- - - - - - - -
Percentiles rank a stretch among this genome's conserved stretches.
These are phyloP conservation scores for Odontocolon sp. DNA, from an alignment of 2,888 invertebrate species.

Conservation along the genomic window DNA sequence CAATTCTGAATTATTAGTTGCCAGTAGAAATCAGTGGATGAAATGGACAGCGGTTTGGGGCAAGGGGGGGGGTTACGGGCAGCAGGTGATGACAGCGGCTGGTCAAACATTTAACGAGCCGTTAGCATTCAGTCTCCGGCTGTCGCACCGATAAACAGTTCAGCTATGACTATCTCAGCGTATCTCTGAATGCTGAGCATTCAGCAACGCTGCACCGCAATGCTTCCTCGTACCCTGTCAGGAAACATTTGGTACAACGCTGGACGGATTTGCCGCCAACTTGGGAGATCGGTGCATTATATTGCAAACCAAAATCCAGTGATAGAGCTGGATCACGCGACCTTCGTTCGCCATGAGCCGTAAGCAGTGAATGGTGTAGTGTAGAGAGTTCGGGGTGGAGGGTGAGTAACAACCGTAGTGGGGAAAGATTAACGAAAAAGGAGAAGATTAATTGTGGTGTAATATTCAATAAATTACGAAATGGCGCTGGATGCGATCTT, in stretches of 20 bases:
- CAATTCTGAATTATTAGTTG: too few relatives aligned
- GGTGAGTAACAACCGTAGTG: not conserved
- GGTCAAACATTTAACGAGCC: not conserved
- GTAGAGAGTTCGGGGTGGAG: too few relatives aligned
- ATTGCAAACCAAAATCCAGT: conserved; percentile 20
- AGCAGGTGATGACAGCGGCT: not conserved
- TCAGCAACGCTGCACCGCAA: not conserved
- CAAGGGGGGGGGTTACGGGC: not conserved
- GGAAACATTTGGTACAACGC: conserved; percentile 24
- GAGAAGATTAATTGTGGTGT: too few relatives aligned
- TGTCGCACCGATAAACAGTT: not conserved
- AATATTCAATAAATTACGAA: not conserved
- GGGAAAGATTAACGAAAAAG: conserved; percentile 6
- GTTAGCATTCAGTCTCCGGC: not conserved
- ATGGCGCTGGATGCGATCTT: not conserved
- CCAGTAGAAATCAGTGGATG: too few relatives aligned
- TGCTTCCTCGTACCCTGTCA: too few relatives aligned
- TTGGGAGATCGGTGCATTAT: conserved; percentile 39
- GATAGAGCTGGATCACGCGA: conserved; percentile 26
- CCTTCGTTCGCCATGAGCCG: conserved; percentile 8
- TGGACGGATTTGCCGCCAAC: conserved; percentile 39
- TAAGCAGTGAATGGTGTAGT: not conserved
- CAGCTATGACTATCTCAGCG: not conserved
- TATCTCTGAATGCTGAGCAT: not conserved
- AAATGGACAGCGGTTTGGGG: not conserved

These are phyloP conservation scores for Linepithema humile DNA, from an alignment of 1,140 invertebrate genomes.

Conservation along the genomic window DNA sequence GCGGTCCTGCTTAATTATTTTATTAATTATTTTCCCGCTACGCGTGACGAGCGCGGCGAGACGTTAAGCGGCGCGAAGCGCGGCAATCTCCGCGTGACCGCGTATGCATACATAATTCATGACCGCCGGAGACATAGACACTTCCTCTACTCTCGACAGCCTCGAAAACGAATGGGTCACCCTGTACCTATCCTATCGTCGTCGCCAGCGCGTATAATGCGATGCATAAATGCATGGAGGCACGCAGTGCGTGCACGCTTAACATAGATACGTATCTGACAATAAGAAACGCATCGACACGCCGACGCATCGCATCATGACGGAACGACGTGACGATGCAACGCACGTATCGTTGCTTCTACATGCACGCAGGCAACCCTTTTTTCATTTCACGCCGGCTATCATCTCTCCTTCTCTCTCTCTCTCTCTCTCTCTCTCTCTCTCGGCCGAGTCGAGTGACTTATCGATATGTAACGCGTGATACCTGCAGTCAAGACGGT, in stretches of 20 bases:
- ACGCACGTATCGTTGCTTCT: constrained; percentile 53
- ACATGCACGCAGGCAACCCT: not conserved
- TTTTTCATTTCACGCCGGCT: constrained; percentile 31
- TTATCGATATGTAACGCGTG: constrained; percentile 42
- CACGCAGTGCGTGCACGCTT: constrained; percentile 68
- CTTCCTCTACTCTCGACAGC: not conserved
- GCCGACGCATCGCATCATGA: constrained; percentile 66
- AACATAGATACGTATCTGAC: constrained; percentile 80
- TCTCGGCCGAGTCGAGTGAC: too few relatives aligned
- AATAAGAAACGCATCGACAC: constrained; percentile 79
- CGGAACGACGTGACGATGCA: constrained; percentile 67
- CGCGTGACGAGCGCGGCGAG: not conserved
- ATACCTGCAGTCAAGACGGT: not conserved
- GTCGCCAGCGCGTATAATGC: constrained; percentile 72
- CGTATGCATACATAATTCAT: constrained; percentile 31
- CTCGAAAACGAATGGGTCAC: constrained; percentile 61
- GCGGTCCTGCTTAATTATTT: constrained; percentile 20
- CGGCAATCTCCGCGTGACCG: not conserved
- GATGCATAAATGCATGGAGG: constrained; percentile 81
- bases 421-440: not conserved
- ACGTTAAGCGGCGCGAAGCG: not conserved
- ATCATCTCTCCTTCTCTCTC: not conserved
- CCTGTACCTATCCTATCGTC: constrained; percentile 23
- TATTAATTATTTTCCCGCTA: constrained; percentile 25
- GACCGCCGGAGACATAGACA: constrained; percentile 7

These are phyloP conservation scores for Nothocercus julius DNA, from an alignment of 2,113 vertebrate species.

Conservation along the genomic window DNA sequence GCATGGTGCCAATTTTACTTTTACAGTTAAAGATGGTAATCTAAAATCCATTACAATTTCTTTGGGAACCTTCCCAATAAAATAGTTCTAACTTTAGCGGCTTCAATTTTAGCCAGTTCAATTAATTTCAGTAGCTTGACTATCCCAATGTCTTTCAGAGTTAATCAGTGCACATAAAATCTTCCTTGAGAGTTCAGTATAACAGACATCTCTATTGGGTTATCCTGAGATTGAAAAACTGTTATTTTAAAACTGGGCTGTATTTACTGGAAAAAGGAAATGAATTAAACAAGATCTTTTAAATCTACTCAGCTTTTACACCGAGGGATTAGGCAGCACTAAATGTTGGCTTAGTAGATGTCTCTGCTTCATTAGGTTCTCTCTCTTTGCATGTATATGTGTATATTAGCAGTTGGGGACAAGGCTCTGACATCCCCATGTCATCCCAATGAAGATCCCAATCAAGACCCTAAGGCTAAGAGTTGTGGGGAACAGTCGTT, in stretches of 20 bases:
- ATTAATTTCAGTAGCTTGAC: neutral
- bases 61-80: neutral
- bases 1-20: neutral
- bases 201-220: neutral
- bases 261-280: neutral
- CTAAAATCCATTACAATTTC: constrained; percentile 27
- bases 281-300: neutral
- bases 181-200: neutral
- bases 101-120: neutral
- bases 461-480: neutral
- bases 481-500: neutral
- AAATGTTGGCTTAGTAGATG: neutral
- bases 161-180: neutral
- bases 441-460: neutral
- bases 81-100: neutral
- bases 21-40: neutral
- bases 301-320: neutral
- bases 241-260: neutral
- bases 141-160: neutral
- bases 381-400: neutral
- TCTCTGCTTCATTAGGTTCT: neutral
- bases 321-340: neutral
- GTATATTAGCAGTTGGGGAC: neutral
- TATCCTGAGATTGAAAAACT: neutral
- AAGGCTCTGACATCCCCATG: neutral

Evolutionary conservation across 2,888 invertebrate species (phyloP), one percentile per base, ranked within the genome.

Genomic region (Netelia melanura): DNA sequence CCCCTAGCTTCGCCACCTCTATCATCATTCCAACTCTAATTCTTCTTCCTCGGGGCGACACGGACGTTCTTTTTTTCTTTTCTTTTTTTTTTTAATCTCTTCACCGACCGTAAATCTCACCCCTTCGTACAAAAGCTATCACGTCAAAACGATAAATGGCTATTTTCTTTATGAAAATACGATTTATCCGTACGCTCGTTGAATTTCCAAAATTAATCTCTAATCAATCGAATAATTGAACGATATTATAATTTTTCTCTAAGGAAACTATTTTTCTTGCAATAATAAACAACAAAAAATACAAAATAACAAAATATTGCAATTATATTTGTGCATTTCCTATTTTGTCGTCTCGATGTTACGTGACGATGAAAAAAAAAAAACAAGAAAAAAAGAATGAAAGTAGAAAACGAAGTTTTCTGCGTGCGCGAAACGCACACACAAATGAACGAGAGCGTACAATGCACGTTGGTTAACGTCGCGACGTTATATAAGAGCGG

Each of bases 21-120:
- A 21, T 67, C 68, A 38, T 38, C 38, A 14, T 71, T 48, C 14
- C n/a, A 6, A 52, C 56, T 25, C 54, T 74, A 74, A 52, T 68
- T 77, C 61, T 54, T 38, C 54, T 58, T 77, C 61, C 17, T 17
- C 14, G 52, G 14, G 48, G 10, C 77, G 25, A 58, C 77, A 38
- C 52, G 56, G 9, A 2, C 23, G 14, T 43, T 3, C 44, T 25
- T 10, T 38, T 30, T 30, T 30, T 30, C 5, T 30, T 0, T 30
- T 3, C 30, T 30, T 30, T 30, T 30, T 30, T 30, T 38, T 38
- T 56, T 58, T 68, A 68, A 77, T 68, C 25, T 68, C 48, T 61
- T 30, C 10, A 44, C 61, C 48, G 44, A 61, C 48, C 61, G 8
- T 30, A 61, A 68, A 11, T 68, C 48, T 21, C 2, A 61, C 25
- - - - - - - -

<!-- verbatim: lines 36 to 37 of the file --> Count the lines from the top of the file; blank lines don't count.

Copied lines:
- CTTCCTCTACTCTCGACAGC: not conserved
- GCCGACGCATCGCATCATGA: constrained; percentile 66